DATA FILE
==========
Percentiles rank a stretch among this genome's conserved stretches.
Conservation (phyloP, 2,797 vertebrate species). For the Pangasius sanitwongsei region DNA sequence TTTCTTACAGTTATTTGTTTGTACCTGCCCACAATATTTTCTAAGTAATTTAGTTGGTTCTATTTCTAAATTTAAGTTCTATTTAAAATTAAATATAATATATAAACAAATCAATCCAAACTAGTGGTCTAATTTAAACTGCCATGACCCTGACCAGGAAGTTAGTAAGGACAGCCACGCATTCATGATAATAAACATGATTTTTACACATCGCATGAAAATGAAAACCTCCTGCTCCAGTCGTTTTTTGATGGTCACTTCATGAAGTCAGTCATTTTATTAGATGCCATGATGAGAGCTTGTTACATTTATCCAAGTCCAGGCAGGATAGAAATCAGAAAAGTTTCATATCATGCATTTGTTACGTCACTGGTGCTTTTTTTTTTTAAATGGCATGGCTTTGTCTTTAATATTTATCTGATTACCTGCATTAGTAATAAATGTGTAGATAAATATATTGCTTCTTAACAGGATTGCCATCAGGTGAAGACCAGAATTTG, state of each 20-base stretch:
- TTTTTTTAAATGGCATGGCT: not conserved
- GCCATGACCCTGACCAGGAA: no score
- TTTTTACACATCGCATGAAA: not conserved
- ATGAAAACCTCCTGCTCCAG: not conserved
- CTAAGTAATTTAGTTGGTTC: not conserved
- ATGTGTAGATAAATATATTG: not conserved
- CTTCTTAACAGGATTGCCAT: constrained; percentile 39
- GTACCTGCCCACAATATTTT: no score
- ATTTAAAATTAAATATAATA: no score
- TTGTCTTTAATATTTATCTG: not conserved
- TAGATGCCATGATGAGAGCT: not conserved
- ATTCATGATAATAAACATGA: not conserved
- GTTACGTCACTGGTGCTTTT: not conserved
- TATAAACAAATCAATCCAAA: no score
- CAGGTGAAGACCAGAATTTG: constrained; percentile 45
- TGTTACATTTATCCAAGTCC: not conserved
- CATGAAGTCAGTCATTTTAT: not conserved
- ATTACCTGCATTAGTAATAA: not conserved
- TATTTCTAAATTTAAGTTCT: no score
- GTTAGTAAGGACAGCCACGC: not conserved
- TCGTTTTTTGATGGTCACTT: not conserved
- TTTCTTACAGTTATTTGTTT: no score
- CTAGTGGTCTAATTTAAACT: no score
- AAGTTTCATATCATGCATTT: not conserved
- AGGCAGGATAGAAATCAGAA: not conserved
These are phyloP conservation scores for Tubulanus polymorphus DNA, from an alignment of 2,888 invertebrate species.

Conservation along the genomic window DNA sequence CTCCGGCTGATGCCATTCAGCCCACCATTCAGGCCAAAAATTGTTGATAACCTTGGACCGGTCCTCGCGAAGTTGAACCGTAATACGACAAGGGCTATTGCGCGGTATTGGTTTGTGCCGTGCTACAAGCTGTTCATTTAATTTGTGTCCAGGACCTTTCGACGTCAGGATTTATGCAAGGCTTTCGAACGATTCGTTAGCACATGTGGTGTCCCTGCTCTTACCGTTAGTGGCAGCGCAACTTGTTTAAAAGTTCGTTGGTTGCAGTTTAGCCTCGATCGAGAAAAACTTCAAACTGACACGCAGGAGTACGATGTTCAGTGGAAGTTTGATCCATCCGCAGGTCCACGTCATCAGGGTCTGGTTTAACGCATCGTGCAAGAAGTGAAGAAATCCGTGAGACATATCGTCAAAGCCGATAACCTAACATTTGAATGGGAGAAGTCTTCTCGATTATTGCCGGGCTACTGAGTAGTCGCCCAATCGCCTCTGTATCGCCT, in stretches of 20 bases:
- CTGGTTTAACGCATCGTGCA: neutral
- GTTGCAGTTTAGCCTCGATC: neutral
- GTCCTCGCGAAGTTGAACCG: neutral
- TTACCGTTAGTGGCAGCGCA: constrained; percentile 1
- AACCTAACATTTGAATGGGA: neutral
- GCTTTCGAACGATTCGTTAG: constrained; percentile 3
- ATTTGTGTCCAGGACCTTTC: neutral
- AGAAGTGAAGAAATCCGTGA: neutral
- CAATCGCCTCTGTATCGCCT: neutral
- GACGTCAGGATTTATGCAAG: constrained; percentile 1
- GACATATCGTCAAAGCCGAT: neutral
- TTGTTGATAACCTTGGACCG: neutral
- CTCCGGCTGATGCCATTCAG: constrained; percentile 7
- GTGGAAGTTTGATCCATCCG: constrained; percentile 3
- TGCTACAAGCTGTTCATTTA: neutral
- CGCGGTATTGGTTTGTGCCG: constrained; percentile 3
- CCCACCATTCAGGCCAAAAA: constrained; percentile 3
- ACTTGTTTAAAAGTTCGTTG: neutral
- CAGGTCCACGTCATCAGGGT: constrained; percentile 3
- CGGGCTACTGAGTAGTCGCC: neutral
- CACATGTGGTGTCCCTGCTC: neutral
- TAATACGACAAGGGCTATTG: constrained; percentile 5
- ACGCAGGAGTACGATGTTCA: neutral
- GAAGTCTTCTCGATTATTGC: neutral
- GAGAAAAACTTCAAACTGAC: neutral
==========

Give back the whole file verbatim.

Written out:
Percentiles rank a stretch among this genome's conserved stretches.
Conservation (phyloP, 2,797 vertebrate species). For the Pangasius sanitwongsei region DNA sequence TTTCTTACAGTTATTTGTTTGTACCTGCCCACAATATTTTCTAAGTAATTTAGTTGGTTCTATTTCTAAATTTAAGTTCTATTTAAAATTAAATATAATATATAAACAAATCAATCCAAACTAGTGGTCTAATTTAAACTGCCATGACCCTGACCAGGAAGTTAGTAAGGACAGCCACGCATTCATGATAATAAACATGATTTTTACACATCGCATGAAAATGAAAACCTCCTGCTCCAGTCGTTTTTTGATGGTCACTTCATGAAGTCAGTCATTTTATTAGATGCCATGATGAGAGCTTGTTACATTTATCCAAGTCCAGGCAGGATAGAAATCAGAAAAGTTTCATATCATGCATTTGTTACGTCACTGGTGCTTTTTTTTTTTAAATGGCATGGCTTTGTCTTTAATATTTATCTGATTACCTGCATTAGTAATAAATGTGTAGATAAATATATTGCTTCTTAACAGGATTGCCATCAGGTGAAGACCAGAATTTG, state of each 20-base stretch:
- TTTTTTTAAATGGCATGGCT: not conserved
- GCCATGACCCTGACCAGGAA: no score
- TTTTTACACATCGCATGAAA: not conserved
- ATGAAAACCTCCTGCTCCAG: not conserved
- CTAAGTAATTTAGTTGGTTC: not conserved
- ATGTGTAGATAAATATATTG: not conserved
- CTTCTTAACAGGATTGCCAT: constrained; percentile 39
- GTACCTGCCCACAATATTTT: no score
- ATTTAAAATTAAATATAATA: no score
- TTGTCTTTAATATTTATCTG: not conserved
- TAGATGCCATGATGAGAGCT: not conserved
- ATTCATGATAATAAACATGA: not conserved
- GTTACGTCACTGGTGCTTTT: not conserved
- TATAAACAAATCAATCCAAA: no score
- CAGGTGAAGACCAGAATTTG: constrained; percentile 45
- TGTTACATTTATCCAAGTCC: not conserved
- CATGAAGTCAGTCATTTTAT: not conserved
- ATTACCTGCATTAGTAATAA: not conserved
- TATTTCTAAATTTAAGTTCT: no score
- GTTAGTAAGGACAGCCACGC: not conserved
- TCGTTTTTTGATGGTCACTT: not conserved
- TTTCTTACAGTTATTTGTTT: no score
- CTAGTGGTCTAATTTAAACT: no score
- AAGTTTCATATCATGCATTT: not conserved
- AGGCAGGATAGAAATCAGAA: not conserved
These are phyloP conservation scores for Tubulanus polymorphus DNA, from an alignment of 2,888 invertebrate species.

Conservation along the genomic window DNA sequence CTCCGGCTGATGCCATTCAGCCCACCATTCAGGCCAAAAATTGTTGATAACCTTGGACCGGTCCTCGCGAAGTTGAACCGTAATACGACAAGGGCTATTGCGCGGTATTGGTTTGTGCCGTGCTACAAGCTGTTCATTTAATTTGTGTCCAGGACCTTTCGACGTCAGGATTTATGCAAGGCTTTCGAACGATTCGTTAGCACATGTGGTGTCCCTGCTCTTACCGTTAGTGGCAGCGCAACTTGTTTAAAAGTTCGTTGGTTGCAGTTTAGCCTCGATCGAGAAAAACTTCAAACTGACACGCAGGAGTACGATGTTCAGTGGAAGTTTGATCCATCCGCAGGTCCACGTCATCAGGGTCTGGTTTAACGCATCGTGCAAGAAGTGAAGAAATCCGTGAGACATATCGTCAAAGCCGATAACCTAACATTTGAATGGGAGAAGTCTTCTCGATTATTGCCGGGCTACTGAGTAGTCGCCCAATCGCCTCTGTATCGCCT, in stretches of 20 bases:
- CTGGTTTAACGCATCGTGCA: neutral
- GTTGCAGTTTAGCCTCGATC: neutral
- GTCCTCGCGAAGTTGAACCG: neutral
- TTACCGTTAGTGGCAGCGCA: constrained; percentile 1
- AACCTAACATTTGAATGGGA: neutral
- GCTTTCGAACGATTCGTTAG: constrained; percentile 3
- ATTTGTGTCCAGGACCTTTC: neutral
- AGAAGTGAAGAAATCCGTGA: neutral
- CAATCGCCTCTGTATCGCCT: neutral
- GACGTCAGGATTTATGCAAG: constrained; percentile 1
- GACATATCGTCAAAGCCGAT: neutral
- TTGTTGATAACCTTGGACCG: neutral
- CTCCGGCTGATGCCATTCAG: constrained; percentile 7
- GTGGAAGTTTGATCCATCCG: constrained; percentile 3
- TGCTACAAGCTGTTCATTTA: neutral
- CGCGGTATTGGTTTGTGCCG: constrained; percentile 3
- CCCACCATTCAGGCCAAAAA: constrained; percentile 3
- ACTTGTTTAAAAGTTCGTTG: neutral
- CAGGTCCACGTCATCAGGGT: constrained; percentile 3
- CGGGCTACTGAGTAGTCGCC: neutral
- CACATGTGGTGTCCCTGCTC: neutral
- TAATACGACAAGGGCTATTG: constrained; percentile 5
- ACGCAGGAGTACGATGTTCA: neutral
- GAAGTCTTCTCGATTATTGC: neutral
- GAGAAAAACTTCAAACTGAC: neutral